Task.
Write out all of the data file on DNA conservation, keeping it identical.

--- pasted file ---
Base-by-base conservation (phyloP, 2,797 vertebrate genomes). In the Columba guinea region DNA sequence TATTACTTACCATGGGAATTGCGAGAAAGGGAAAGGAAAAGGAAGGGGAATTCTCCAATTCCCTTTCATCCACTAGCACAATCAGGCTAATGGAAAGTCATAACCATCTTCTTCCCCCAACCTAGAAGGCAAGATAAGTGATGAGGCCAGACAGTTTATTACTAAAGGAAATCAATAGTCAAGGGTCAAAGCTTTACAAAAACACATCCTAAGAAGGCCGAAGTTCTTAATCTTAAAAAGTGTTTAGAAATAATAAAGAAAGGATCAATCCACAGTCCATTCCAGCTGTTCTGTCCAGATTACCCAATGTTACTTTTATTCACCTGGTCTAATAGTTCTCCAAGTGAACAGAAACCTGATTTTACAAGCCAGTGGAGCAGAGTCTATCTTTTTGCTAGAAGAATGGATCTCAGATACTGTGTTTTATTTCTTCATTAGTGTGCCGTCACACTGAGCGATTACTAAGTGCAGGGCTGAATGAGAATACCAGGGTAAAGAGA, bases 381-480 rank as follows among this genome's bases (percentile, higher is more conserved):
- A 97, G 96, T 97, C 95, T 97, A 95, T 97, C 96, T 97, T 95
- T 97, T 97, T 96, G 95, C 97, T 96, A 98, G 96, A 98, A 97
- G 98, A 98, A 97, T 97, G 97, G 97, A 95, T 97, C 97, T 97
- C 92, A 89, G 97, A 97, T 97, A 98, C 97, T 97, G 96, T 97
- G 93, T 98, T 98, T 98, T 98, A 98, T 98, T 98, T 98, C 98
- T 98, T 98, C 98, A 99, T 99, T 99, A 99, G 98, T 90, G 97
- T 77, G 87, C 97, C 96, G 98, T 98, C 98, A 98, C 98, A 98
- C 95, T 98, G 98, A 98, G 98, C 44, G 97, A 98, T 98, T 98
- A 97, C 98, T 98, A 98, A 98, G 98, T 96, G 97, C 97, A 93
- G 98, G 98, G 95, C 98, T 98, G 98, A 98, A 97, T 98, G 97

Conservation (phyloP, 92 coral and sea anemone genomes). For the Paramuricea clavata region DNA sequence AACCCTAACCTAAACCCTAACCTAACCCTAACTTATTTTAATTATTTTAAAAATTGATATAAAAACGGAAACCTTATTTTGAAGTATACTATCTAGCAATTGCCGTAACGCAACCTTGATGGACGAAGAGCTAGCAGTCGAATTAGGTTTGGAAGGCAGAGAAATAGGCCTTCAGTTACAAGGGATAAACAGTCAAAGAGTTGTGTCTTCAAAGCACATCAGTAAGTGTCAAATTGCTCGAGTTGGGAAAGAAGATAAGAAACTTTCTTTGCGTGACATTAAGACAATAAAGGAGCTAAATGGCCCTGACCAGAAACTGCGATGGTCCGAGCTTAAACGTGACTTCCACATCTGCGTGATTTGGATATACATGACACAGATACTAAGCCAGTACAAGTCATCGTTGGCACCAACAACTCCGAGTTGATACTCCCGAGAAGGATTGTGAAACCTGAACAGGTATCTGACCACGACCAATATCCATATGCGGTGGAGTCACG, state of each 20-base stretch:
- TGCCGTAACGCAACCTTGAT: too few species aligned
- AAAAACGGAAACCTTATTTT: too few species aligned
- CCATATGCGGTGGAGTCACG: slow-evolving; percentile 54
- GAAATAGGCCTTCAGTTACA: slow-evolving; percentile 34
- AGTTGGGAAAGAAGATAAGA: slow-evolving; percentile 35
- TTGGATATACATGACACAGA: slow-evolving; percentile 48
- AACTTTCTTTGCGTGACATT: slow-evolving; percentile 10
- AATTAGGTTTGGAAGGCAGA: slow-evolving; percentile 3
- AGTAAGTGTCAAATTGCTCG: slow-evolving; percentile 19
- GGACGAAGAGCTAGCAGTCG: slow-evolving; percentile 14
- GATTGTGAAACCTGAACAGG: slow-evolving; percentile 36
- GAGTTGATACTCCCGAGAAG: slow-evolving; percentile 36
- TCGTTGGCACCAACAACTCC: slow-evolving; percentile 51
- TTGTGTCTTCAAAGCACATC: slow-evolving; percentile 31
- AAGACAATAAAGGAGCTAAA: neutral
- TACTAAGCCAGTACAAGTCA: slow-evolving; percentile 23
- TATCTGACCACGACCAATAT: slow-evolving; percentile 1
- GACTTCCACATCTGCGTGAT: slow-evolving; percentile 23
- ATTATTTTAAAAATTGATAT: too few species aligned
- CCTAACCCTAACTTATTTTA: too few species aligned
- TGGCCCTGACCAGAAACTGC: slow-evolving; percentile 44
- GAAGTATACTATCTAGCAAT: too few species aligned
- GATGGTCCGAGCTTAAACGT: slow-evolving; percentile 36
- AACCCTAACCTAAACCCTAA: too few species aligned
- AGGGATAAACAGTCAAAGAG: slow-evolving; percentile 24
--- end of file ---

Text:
Base-by-base conservation (phyloP, 2,797 vertebrate genomes). In the Columba guinea region DNA sequence TATTACTTACCATGGGAATTGCGAGAAAGGGAAAGGAAAAGGAAGGGGAATTCTCCAATTCCCTTTCATCCACTAGCACAATCAGGCTAATGGAAAGTCATAACCATCTTCTTCCCCCAACCTAGAAGGCAAGATAAGTGATGAGGCCAGACAGTTTATTACTAAAGGAAATCAATAGTCAAGGGTCAAAGCTTTACAAAAACACATCCTAAGAAGGCCGAAGTTCTTAATCTTAAAAAGTGTTTAGAAATAATAAAGAAAGGATCAATCCACAGTCCATTCCAGCTGTTCTGTCCAGATTACCCAATGTTACTTTTATTCACCTGGTCTAATAGTTCTCCAAGTGAACAGAAACCTGATTTTACAAGCCAGTGGAGCAGAGTCTATCTTTTTGCTAGAAGAATGGATCTCAGATACTGTGTTTTATTTCTTCATTAGTGTGCCGTCACACTGAGCGATTACTAAGTGCAGGGCTGAATGAGAATACCAGGGTAAAGAGA, bases 381-480 rank as follows among this genome's bases (percentile, higher is more conserved):
- A 97, G 96, T 97, C 95, T 97, A 95, T 97, C 96, T 97, T 95
- T 97, T 97, T 96, G 95, C 97, T 96, A 98, G 96, A 98, A 97
- G 98, A 98, A 97, T 97, G 97, G 97, A 95, T 97, C 97, T 97
- C 92, A 89, G 97, A 97, T 97, A 98, C 97, T 97, G 96, T 97
- G 93, T 98, T 98, T 98, T 98, A 98, T 98, T 98, T 98, C 98
- T 98, T 98, C 98, A 99, T 99, T 99, A 99, G 98, T 90, G 97
- T 77, G 87, C 97, C 96, G 98, T 98, C 98, A 98, C 98, A 98
- C 95, T 98, G 98, A 98, G 98, C 44, G 97, A 98, T 98, T 98
- A 97, C 98, T 98, A 98, A 98, G 98, T 96, G 97, C 97, A 93
- G 98, G 98, G 95, C 98, T 98, G 98, A 98, A 97, T 98, G 97

Conservation (phyloP, 92 coral and sea anemone genomes). For the Paramuricea clavata region DNA sequence AACCCTAACCTAAACCCTAACCTAACCCTAACTTATTTTAATTATTTTAAAAATTGATATAAAAACGGAAACCTTATTTTGAAGTATACTATCTAGCAATTGCCGTAACGCAACCTTGATGGACGAAGAGCTAGCAGTCGAATTAGGTTTGGAAGGCAGAGAAATAGGCCTTCAGTTACAAGGGATAAACAGTCAAAGAGTTGTGTCTTCAAAGCACATCAGTAAGTGTCAAATTGCTCGAGTTGGGAAAGAAGATAAGAAACTTTCTTTGCGTGACATTAAGACAATAAAGGAGCTAAATGGCCCTGACCAGAAACTGCGATGGTCCGAGCTTAAACGTGACTTCCACATCTGCGTGATTTGGATATACATGACACAGATACTAAGCCAGTACAAGTCATCGTTGGCACCAACAACTCCGAGTTGATACTCCCGAGAAGGATTGTGAAACCTGAACAGGTATCTGACCACGACCAATATCCATATGCGGTGGAGTCACG, state of each 20-base stretch:
- TGCCGTAACGCAACCTTGAT: too few species aligned
- AAAAACGGAAACCTTATTTT: too few species aligned
- CCATATGCGGTGGAGTCACG: slow-evolving; percentile 54
- GAAATAGGCCTTCAGTTACA: slow-evolving; percentile 34
- AGTTGGGAAAGAAGATAAGA: slow-evolving; percentile 35
- TTGGATATACATGACACAGA: slow-evolving; percentile 48
- AACTTTCTTTGCGTGACATT: slow-evolving; percentile 10
- AATTAGGTTTGGAAGGCAGA: slow-evolving; percentile 3
- AGTAAGTGTCAAATTGCTCG: slow-evolving; percentile 19
- GGACGAAGAGCTAGCAGTCG: slow-evolving; percentile 14
- GATTGTGAAACCTGAACAGG: slow-evolving; percentile 36
- GAGTTGATACTCCCGAGAAG: slow-evolving; percentile 36
- TCGTTGGCACCAACAACTCC: slow-evolving; percentile 51
- TTGTGTCTTCAAAGCACATC: slow-evolving; percentile 31
- AAGACAATAAAGGAGCTAAA: neutral
- TACTAAGCCAGTACAAGTCA: slow-evolving; percentile 23
- TATCTGACCACGACCAATAT: slow-evolving; percentile 1
- GACTTCCACATCTGCGTGAT: slow-evolving; percentile 23
- ATTATTTTAAAAATTGATAT: too few species aligned
- CCTAACCCTAACTTATTTTA: too few species aligned
- TGGCCCTGACCAGAAACTGC: slow-evolving; percentile 44
- GAAGTATACTATCTAGCAAT: too few species aligned
- GATGGTCCGAGCTTAAACGT: slow-evolving; percentile 36
- AACCCTAACCTAAACCCTAA: too few species aligned
- AGGGATAAACAGTCAAAGAG: slow-evolving; percentile 24